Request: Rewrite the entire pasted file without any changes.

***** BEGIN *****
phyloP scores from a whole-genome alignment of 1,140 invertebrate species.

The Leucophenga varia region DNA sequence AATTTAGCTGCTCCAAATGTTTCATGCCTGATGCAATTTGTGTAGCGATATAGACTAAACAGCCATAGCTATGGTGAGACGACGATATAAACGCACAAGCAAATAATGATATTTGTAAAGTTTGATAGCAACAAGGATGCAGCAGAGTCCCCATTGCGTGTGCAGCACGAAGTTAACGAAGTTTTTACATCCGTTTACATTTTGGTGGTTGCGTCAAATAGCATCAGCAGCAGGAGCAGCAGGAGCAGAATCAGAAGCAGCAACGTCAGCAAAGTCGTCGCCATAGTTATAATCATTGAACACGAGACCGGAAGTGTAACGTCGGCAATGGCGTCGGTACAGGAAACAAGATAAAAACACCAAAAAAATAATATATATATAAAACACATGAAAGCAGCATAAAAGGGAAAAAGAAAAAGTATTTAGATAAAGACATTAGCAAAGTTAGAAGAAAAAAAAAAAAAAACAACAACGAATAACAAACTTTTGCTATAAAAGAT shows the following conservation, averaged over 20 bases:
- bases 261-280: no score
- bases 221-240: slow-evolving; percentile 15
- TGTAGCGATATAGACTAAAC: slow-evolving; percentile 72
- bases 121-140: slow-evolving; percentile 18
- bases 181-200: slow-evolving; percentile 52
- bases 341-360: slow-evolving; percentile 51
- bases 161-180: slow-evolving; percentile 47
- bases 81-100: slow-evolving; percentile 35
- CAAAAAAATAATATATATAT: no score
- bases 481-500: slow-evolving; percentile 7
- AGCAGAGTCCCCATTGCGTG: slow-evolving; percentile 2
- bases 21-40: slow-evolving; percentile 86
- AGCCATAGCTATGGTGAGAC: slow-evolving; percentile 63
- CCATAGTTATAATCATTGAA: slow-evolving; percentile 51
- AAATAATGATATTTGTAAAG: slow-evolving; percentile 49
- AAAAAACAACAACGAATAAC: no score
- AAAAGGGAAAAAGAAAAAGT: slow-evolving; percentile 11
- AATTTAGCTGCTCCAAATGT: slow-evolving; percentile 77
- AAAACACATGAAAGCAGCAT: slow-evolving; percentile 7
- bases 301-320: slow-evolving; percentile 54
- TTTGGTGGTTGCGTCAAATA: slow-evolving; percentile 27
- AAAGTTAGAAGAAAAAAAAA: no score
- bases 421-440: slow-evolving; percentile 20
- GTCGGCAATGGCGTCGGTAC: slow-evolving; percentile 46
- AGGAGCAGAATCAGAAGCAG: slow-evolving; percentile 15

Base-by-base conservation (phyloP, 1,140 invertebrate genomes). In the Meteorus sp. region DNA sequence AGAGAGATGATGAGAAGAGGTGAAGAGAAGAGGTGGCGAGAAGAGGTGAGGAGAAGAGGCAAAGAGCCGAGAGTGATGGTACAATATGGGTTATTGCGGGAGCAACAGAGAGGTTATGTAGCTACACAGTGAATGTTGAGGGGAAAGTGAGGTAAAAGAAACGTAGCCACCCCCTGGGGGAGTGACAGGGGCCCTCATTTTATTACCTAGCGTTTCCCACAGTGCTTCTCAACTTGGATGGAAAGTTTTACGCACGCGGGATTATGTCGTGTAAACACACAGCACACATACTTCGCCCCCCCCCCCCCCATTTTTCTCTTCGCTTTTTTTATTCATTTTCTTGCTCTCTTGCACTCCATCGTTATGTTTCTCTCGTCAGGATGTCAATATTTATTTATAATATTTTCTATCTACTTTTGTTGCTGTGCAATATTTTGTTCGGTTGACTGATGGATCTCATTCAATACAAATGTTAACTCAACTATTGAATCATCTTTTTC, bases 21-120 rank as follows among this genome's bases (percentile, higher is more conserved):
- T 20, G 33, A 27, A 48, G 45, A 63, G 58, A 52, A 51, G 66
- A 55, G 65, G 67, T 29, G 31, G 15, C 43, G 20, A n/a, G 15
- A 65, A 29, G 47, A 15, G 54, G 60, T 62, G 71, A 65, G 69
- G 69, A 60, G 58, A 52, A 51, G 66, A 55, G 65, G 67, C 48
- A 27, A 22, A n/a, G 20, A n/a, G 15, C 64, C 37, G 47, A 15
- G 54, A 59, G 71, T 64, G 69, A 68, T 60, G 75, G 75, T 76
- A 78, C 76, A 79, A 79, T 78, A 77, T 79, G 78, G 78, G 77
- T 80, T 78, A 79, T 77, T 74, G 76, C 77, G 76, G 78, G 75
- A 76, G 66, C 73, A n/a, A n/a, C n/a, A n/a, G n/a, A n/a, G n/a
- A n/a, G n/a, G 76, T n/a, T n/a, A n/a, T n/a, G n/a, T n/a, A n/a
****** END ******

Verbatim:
phyloP scores from a whole-genome alignment of 1,140 invertebrate species.

The Leucophenga varia region DNA sequence AATTTAGCTGCTCCAAATGTTTCATGCCTGATGCAATTTGTGTAGCGATATAGACTAAACAGCCATAGCTATGGTGAGACGACGATATAAACGCACAAGCAAATAATGATATTTGTAAAGTTTGATAGCAACAAGGATGCAGCAGAGTCCCCATTGCGTGTGCAGCACGAAGTTAACGAAGTTTTTACATCCGTTTACATTTTGGTGGTTGCGTCAAATAGCATCAGCAGCAGGAGCAGCAGGAGCAGAATCAGAAGCAGCAACGTCAGCAAAGTCGTCGCCATAGTTATAATCATTGAACACGAGACCGGAAGTGTAACGTCGGCAATGGCGTCGGTACAGGAAACAAGATAAAAACACCAAAAAAATAATATATATATAAAACACATGAAAGCAGCATAAAAGGGAAAAAGAAAAAGTATTTAGATAAAGACATTAGCAAAGTTAGAAGAAAAAAAAAAAAAAACAACAACGAATAACAAACTTTTGCTATAAAAGAT shows the following conservation, averaged over 20 bases:
- bases 261-280: no score
- bases 221-240: slow-evolving; percentile 15
- TGTAGCGATATAGACTAAAC: slow-evolving; percentile 72
- bases 121-140: slow-evolving; percentile 18
- bases 181-200: slow-evolving; percentile 52
- bases 341-360: slow-evolving; percentile 51
- bases 161-180: slow-evolving; percentile 47
- bases 81-100: slow-evolving; percentile 35
- CAAAAAAATAATATATATAT: no score
- bases 481-500: slow-evolving; percentile 7
- AGCAGAGTCCCCATTGCGTG: slow-evolving; percentile 2
- bases 21-40: slow-evolving; percentile 86
- AGCCATAGCTATGGTGAGAC: slow-evolving; percentile 63
- CCATAGTTATAATCATTGAA: slow-evolving; percentile 51
- AAATAATGATATTTGTAAAG: slow-evolving; percentile 49
- AAAAAACAACAACGAATAAC: no score
- AAAAGGGAAAAAGAAAAAGT: slow-evolving; percentile 11
- AATTTAGCTGCTCCAAATGT: slow-evolving; percentile 77
- AAAACACATGAAAGCAGCAT: slow-evolving; percentile 7
- bases 301-320: slow-evolving; percentile 54
- TTTGGTGGTTGCGTCAAATA: slow-evolving; percentile 27
- AAAGTTAGAAGAAAAAAAAA: no score
- bases 421-440: slow-evolving; percentile 20
- GTCGGCAATGGCGTCGGTAC: slow-evolving; percentile 46
- AGGAGCAGAATCAGAAGCAG: slow-evolving; percentile 15

Base-by-base conservation (phyloP, 1,140 invertebrate genomes). In the Meteorus sp. region DNA sequence AGAGAGATGATGAGAAGAGGTGAAGAGAAGAGGTGGCGAGAAGAGGTGAGGAGAAGAGGCAAAGAGCCGAGAGTGATGGTACAATATGGGTTATTGCGGGAGCAACAGAGAGGTTATGTAGCTACACAGTGAATGTTGAGGGGAAAGTGAGGTAAAAGAAACGTAGCCACCCCCTGGGGGAGTGACAGGGGCCCTCATTTTATTACCTAGCGTTTCCCACAGTGCTTCTCAACTTGGATGGAAAGTTTTACGCACGCGGGATTATGTCGTGTAAACACACAGCACACATACTTCGCCCCCCCCCCCCCCATTTTTCTCTTCGCTTTTTTTATTCATTTTCTTGCTCTCTTGCACTCCATCGTTATGTTTCTCTCGTCAGGATGTCAATATTTATTTATAATATTTTCTATCTACTTTTGTTGCTGTGCAATATTTTGTTCGGTTGACTGATGGATCTCATTCAATACAAATGTTAACTCAACTATTGAATCATCTTTTTC, bases 21-120 rank as follows among this genome's bases (percentile, higher is more conserved):
- T 20, G 33, A 27, A 48, G 45, A 63, G 58, A 52, A 51, G 66
- A 55, G 65, G 67, T 29, G 31, G 15, C 43, G 20, A n/a, G 15
- A 65, A 29, G 47, A 15, G 54, G 60, T 62, G 71, A 65, G 69
- G 69, A 60, G 58, A 52, A 51, G 66, A 55, G 65, G 67, C 48
- A 27, A 22, A n/a, G 20, A n/a, G 15, C 64, C 37, G 47, A 15
- G 54, A 59, G 71, T 64, G 69, A 68, T 60, G 75, G 75, T 76
- A 78, C 76, A 79, A 79, T 78, A 77, T 79, G 78, G 78, G 77
- T 80, T 78, A 79, T 77, T 74, G 76, C 77, G 76, G 78, G 75
- A 76, G 66, C 73, A n/a, A n/a, C n/a, A n/a, G n/a, A n/a, G n/a
- A n/a, G n/a, G 76, T n/a, T n/a, A n/a, T n/a, G n/a, T n/a, A n/a